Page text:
Yuval Cassuto (Technion)
Mar 17, 2017.
Title and Abstract
Coded Network Switches
We study how codes can be used within network switches and routers to improve their switching rates. The main challenge addressed by the codes is memory contention at the packet read path, when a multi-bank switch architecture is employed.
Two approaches will be discussed in the talk: 1) Guaranteed readout: where a special type of code – called “switch code” – guarantees a full-rate readout for any requested set of packets.
2) Flexible readout: where standard MDS or cyclic codes reduce contention and increase the read throughput.
In part 1 the focus will be on constructing extreme versions of a type of distributed-storage codes called batch codes, in which all information symbols are simultaneously reconstructed from local code sets.
In part 2 we switch the focus from code construction to the policies used for placement of coded packets, the algorithms to read maximal sets of packets, and the tight relations between the two.
Based on joint works with Zhiying Wang, HanMao Kiah, and Rami Cohen.
Yuval Cassuto is an Assistant Professor and a Viterbi computer-engineering fellow at the Department of Electrical Engineering, Technion – Israel Institute of Technology. His research interests include coding theory, coding techniques for data storage, memory and storage architectures and algorithms, and data distribution in networks. He has served on the technical program committees of leading conferences in theory and in systems.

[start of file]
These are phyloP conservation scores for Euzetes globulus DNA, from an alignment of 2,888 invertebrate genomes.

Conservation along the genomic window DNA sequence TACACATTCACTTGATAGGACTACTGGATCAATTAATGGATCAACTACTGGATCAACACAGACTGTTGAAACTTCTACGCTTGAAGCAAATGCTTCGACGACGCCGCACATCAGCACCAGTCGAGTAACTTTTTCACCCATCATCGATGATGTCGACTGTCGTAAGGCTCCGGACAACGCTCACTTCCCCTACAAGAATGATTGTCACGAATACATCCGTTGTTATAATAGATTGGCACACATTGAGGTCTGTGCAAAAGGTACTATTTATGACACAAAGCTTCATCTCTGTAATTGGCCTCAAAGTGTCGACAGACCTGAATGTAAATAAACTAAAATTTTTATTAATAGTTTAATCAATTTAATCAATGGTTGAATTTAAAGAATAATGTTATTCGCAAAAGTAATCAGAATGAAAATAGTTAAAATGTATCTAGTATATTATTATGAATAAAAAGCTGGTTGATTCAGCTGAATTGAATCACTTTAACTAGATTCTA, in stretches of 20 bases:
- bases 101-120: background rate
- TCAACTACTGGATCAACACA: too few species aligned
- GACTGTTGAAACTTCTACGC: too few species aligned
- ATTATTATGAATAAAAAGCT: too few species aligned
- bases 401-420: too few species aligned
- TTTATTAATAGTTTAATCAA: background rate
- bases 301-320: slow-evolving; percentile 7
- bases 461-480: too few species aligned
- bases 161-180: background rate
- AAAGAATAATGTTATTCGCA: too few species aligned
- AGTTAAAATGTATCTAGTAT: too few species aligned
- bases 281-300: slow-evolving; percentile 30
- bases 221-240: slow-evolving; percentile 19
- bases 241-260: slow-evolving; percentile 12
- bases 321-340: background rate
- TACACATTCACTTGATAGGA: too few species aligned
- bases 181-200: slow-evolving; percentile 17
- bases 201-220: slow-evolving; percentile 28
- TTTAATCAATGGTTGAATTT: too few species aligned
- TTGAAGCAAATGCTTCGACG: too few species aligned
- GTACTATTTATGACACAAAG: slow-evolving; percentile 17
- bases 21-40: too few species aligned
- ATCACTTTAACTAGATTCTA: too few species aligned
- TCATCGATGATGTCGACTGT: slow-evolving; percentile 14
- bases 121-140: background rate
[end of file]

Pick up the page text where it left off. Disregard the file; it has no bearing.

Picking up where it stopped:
During 2010-2011 he has been a Scientist at EPFL, the Swiss Federal Institute of Technology in Lausanne. From 2008 to 2010 he was a Research Staff Member at Hitachi Global Storage Technologies, San Jose Research Center. From 2000 to 2002, he was with Qualcomm, Israel R&D Center, where he worked on modeling, design and analysis in wireless communications.
He received the B.Sc degree in Electrical Engineering, summa cum laude, from the Technion, Israel Institute of Technology, in 2001, and the MS and Ph.D degrees in Electrical Engineering from the California Institute of Technology, in 2004 and 2008, respectively.
Dr. Cassuto has won the 2010 Best Student Paper Award in Data Storage from the IEEE Communications Society, as well as the 2001 Texas Instruments DSP and Analog Challenge $100,000 prize.